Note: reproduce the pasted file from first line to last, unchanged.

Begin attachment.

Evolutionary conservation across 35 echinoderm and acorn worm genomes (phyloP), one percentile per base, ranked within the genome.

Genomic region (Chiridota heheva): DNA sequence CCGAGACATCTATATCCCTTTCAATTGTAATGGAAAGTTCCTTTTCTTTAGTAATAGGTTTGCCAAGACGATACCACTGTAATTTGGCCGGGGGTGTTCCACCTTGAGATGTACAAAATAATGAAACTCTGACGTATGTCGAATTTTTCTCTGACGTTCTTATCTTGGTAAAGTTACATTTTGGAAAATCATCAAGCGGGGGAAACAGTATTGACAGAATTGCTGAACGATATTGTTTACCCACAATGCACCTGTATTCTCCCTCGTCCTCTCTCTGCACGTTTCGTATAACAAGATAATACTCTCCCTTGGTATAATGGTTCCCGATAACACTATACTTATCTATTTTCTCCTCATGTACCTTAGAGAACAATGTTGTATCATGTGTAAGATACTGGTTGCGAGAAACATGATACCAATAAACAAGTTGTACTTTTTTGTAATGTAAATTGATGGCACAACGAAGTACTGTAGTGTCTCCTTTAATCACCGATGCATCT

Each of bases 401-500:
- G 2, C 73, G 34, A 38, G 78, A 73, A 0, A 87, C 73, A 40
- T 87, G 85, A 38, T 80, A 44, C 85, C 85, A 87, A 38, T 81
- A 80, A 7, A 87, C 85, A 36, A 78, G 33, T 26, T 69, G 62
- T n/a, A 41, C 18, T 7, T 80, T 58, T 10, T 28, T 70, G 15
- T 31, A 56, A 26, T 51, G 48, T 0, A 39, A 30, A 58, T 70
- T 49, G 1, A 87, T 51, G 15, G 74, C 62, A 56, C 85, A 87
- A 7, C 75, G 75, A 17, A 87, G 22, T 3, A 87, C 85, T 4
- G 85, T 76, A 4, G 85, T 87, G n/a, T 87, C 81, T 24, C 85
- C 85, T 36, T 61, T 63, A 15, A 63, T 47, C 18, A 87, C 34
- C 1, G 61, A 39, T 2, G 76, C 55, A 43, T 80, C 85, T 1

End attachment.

Evolutionary conservation across 35 echinoderm and acorn worm genomes (phyloP), one percentile per base, ranked within the genome.

Genomic region (Chiridota heheva): DNA sequence CCGAGACATCTATATCCCTTTCAATTGTAATGGAAAGTTCCTTTTCTTTAGTAATAGGTTTGCCAAGACGATACCACTGTAATTTGGCCGGGGGTGTTCCACCTTGAGATGTACAAAATAATGAAACTCTGACGTATGTCGAATTTTTCTCTGACGTTCTTATCTTGGTAAAGTTACATTTTGGAAAATCATCAAGCGGGGGAAACAGTATTGACAGAATTGCTGAACGATATTGTTTACCCACAATGCACCTGTATTCTCCCTCGTCCTCTCTCTGCACGTTTCGTATAACAAGATAATACTCTCCCTTGGTATAATGGTTCCCGATAACACTATACTTATCTATTTTCTCCTCATGTACCTTAGAGAACAATGTTGTATCATGTGTAAGATACTGGTTGCGAGAAACATGATACCAATAAACAAGTTGTACTTTTTTGTAATGTAAATTGATGGCACAACGAAGTACTGTAGTGTCTCCTTTAATCACCGATGCATCT

Each of bases 401-500:
- G 2, C 73, G 34, A 38, G 78, A 73, A 0, A 87, C 73, A 40
- T 87, G 85, A 38, T 80, A 44, C 85, C 85, A 87, A 38, T 81
- A 80, A 7, A 87, C 85, A 36, A 78, G 33, T 26, T 69, G 62
- T n/a, A 41, C 18, T 7, T 80, T 58, T 10, T 28, T 70, G 15
- T 31, A 56, A 26, T 51, G 48, T 0, A 39, A 30, A 58, T 70
- T 49, G 1, A 87, T 51, G 15, G 74, C 62, A 56, C 85, A 87
- A 7, C 75, G 75, A 17, A 87, G 22, T 3, A 87, C 85, T 4
- G 85, T 76, A 4, G 85, T 87, G n/a, T 87, C 81, T 24, C 85
- C 85, T 36, T 61, T 63, A 15, A 63, T 47, C 18, A 87, C 34
- C 1, G 61, A 39, T 2, G 76, C 55, A 43, T 80, C 85, T 1